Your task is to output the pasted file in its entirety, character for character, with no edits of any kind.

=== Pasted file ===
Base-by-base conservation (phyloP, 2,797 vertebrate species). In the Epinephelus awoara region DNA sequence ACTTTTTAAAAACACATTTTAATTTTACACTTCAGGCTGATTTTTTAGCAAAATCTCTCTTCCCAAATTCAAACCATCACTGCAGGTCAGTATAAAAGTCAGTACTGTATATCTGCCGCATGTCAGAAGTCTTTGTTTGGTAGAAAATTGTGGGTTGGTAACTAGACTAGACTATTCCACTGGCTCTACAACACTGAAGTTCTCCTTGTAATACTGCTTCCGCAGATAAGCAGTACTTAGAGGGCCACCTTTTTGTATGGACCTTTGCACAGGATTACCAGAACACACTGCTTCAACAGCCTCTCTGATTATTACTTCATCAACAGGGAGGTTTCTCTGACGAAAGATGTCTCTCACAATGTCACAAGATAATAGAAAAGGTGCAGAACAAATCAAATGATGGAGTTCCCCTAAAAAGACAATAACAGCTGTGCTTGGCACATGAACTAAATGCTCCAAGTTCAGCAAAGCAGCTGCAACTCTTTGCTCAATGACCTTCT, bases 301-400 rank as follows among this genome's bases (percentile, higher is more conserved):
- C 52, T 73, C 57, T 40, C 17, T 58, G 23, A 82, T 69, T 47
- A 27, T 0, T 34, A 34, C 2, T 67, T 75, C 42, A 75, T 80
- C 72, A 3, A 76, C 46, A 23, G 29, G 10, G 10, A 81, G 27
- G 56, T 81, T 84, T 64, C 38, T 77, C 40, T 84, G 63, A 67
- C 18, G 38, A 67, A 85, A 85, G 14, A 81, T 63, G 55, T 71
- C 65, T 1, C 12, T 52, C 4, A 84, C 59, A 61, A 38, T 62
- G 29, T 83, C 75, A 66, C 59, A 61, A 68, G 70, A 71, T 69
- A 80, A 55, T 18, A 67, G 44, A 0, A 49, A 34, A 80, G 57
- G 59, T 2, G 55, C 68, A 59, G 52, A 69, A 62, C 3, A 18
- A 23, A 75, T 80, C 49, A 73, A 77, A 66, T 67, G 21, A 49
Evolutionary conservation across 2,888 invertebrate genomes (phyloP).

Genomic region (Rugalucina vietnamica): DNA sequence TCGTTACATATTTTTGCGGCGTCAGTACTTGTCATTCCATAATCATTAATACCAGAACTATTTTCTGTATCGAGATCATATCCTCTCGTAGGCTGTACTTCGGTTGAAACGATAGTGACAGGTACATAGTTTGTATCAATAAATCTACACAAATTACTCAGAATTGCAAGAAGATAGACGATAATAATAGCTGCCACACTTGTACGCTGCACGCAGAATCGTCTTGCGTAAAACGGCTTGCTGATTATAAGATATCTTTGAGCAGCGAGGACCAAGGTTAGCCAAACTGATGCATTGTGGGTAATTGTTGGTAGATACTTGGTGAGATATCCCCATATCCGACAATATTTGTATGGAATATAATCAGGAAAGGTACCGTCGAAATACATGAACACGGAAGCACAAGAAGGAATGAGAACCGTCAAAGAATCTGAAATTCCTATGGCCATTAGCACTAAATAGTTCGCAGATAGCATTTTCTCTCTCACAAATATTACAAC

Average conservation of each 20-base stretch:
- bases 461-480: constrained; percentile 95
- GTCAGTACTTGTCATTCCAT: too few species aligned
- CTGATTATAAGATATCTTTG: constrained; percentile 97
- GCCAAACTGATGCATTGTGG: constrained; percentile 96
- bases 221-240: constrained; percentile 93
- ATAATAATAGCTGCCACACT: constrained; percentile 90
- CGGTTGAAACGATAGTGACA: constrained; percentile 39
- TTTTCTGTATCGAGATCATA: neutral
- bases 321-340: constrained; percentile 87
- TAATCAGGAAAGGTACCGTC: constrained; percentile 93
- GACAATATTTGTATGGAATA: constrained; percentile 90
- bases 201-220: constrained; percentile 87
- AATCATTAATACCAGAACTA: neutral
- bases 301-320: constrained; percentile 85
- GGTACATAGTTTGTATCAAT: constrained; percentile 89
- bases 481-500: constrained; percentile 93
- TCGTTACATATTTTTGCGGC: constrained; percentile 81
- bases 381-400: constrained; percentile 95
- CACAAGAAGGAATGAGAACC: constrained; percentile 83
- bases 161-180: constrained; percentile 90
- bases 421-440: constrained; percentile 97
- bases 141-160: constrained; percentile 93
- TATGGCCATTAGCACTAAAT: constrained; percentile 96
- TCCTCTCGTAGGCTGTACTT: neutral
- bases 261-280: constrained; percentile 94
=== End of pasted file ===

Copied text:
Base-by-base conservation (phyloP, 2,797 vertebrate species). In the Epinephelus awoara region DNA sequence ACTTTTTAAAAACACATTTTAATTTTACACTTCAGGCTGATTTTTTAGCAAAATCTCTCTTCCCAAATTCAAACCATCACTGCAGGTCAGTATAAAAGTCAGTACTGTATATCTGCCGCATGTCAGAAGTCTTTGTTTGGTAGAAAATTGTGGGTTGGTAACTAGACTAGACTATTCCACTGGCTCTACAACACTGAAGTTCTCCTTGTAATACTGCTTCCGCAGATAAGCAGTACTTAGAGGGCCACCTTTTTGTATGGACCTTTGCACAGGATTACCAGAACACACTGCTTCAACAGCCTCTCTGATTATTACTTCATCAACAGGGAGGTTTCTCTGACGAAAGATGTCTCTCACAATGTCACAAGATAATAGAAAAGGTGCAGAACAAATCAAATGATGGAGTTCCCCTAAAAAGACAATAACAGCTGTGCTTGGCACATGAACTAAATGCTCCAAGTTCAGCAAAGCAGCTGCAACTCTTTGCTCAATGACCTTCT, bases 301-400 rank as follows among this genome's bases (percentile, higher is more conserved):
- C 52, T 73, C 57, T 40, C 17, T 58, G 23, A 82, T 69, T 47
- A 27, T 0, T 34, A 34, C 2, T 67, T 75, C 42, A 75, T 80
- C 72, A 3, A 76, C 46, A 23, G 29, G 10, G 10, A 81, G 27
- G 56, T 81, T 84, T 64, C 38, T 77, C 40, T 84, G 63, A 67
- C 18, G 38, A 67, A 85, A 85, G 14, A 81, T 63, G 55, T 71
- C 65, T 1, C 12, T 52, C 4, A 84, C 59, A 61, A 38, T 62
- G 29, T 83, C 75, A 66, C 59, A 61, A 68, G 70, A 71, T 69
- A 80, A 55, T 18, A 67, G 44, A 0, A 49, A 34, A 80, G 57
- G 59, T 2, G 55, C 68, A 59, G 52, A 69, A 62, C 3, A 18
- A 23, A 75, T 80, C 49, A 73, A 77, A 66, T 67, G 21, A 49
Evolutionary conservation across 2,888 invertebrate genomes (phyloP).

Genomic region (Rugalucina vietnamica): DNA sequence TCGTTACATATTTTTGCGGCGTCAGTACTTGTCATTCCATAATCATTAATACCAGAACTATTTTCTGTATCGAGATCATATCCTCTCGTAGGCTGTACTTCGGTTGAAACGATAGTGACAGGTACATAGTTTGTATCAATAAATCTACACAAATTACTCAGAATTGCAAGAAGATAGACGATAATAATAGCTGCCACACTTGTACGCTGCACGCAGAATCGTCTTGCGTAAAACGGCTTGCTGATTATAAGATATCTTTGAGCAGCGAGGACCAAGGTTAGCCAAACTGATGCATTGTGGGTAATTGTTGGTAGATACTTGGTGAGATATCCCCATATCCGACAATATTTGTATGGAATATAATCAGGAAAGGTACCGTCGAAATACATGAACACGGAAGCACAAGAAGGAATGAGAACCGTCAAAGAATCTGAAATTCCTATGGCCATTAGCACTAAATAGTTCGCAGATAGCATTTTCTCTCTCACAAATATTACAAC

Average conservation of each 20-base stretch:
- bases 461-480: constrained; percentile 95
- GTCAGTACTTGTCATTCCAT: too few species aligned
- CTGATTATAAGATATCTTTG: constrained; percentile 97
- GCCAAACTGATGCATTGTGG: constrained; percentile 96
- bases 221-240: constrained; percentile 93
- ATAATAATAGCTGCCACACT: constrained; percentile 90
- CGGTTGAAACGATAGTGACA: constrained; percentile 39
- TTTTCTGTATCGAGATCATA: neutral
- bases 321-340: constrained; percentile 87
- TAATCAGGAAAGGTACCGTC: constrained; percentile 93
- GACAATATTTGTATGGAATA: constrained; percentile 90
- bases 201-220: constrained; percentile 87
- AATCATTAATACCAGAACTA: neutral
- bases 301-320: constrained; percentile 85
- GGTACATAGTTTGTATCAAT: constrained; percentile 89
- bases 481-500: constrained; percentile 93
- TCGTTACATATTTTTGCGGC: constrained; percentile 81
- bases 381-400: constrained; percentile 95
- CACAAGAAGGAATGAGAACC: constrained; percentile 83
- bases 161-180: constrained; percentile 90
- bases 421-440: constrained; percentile 97
- bases 141-160: constrained; percentile 93
- TATGGCCATTAGCACTAAAT: constrained; percentile 96
- TCCTCTCGTAGGCTGTACTT: neutral
- bases 261-280: constrained; percentile 94